Two-thirds of women believe male colleagues are offered more training

Imposter syndrome could be holding women back from requesting training.

Training: most respondents feel training budgets are insufficient
Training: most respondents feel training budgets are insufficient

Almost two-thirds (64%) of women in advertising believe they are not offered career-advancing training opportunities as much as their male counterparts.

A slightly higher proportion (66%) think women do not ask employers for training as often as male colleagues, according to a survey of 60 women by Crispin Porter Bogusky.

CPB managing director and Creative Equals Business co-founder Helen James said: "Despite the march of progress, it’s clear that women in the industry continue to suffer from imposter syndrome – they’re not asking for training as often as their male counterparts and, in part as a result, probably aren’t being offered training as often.

"This shows there is still a long way to go in terms of improving equality of provision of training."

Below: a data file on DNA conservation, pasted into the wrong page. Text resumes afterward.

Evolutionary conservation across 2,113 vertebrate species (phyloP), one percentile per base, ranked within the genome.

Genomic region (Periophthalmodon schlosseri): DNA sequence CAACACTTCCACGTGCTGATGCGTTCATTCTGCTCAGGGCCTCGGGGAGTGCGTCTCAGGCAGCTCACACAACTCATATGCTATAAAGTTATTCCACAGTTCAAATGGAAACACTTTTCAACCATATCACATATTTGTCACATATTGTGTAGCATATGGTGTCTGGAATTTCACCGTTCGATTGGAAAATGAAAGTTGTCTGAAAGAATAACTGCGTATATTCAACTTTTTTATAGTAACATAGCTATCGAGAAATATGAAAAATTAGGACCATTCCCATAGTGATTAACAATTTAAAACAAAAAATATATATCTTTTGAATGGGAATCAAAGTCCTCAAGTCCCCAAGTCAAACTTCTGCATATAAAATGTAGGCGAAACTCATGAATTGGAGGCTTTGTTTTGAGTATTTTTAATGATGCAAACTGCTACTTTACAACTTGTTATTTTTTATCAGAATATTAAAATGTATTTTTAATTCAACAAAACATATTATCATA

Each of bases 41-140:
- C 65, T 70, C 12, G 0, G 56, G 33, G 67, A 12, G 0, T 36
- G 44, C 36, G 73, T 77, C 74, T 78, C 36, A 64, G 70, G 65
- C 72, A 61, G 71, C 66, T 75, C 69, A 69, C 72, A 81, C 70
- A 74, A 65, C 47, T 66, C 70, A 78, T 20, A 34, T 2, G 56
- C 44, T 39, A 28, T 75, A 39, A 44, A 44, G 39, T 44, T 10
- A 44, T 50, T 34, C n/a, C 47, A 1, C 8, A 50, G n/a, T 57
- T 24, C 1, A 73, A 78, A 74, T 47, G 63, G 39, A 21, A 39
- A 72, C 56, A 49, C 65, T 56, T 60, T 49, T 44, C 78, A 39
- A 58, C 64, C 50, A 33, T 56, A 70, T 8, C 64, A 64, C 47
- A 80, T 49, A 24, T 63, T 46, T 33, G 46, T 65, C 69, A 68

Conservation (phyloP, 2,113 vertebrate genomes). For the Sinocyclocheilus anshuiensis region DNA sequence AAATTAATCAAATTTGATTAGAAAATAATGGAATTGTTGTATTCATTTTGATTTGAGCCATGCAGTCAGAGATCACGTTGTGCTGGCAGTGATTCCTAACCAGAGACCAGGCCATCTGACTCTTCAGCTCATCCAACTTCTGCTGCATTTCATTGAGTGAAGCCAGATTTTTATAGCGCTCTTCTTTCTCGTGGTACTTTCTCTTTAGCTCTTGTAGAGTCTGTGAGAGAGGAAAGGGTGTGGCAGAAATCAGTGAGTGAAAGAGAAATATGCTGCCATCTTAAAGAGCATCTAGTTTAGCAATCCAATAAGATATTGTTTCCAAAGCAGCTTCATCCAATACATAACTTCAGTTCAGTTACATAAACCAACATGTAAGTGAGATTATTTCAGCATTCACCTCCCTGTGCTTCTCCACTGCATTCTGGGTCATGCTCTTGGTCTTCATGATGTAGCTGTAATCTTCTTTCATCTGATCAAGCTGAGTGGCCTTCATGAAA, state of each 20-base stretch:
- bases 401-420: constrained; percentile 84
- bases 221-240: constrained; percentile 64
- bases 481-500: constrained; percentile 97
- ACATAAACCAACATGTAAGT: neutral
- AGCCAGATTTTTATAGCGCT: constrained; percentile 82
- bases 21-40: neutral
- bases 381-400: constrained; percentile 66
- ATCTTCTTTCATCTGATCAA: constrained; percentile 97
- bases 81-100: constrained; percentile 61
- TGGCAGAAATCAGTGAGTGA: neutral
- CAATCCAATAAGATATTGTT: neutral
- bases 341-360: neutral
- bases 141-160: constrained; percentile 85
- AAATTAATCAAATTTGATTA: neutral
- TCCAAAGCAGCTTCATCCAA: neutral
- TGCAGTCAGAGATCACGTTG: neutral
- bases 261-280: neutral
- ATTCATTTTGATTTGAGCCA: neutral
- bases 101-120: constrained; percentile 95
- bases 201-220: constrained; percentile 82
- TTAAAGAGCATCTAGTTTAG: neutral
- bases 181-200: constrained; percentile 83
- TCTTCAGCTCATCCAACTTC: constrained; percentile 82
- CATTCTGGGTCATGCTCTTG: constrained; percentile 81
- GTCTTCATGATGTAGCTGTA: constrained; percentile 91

The survey sought to discover whether the adage of "don’t ask, don’t get" contributed to fewer training opportunities for women.

It also found that 87% of respondents feel training budgets within the UK marcoms industry are currently insufficient.

Some responses from the study

"I think, for women, asking for training is like admitting we don’t know something or lacking in confidence. Men, on the other hand, are more likely to be seen as keen to get on and interested in advancing."

"We don’t ask because we’re already seen as expensive and likely to leave due to maternity leave – especially in our thirties."

"We're not made aware that training is available."

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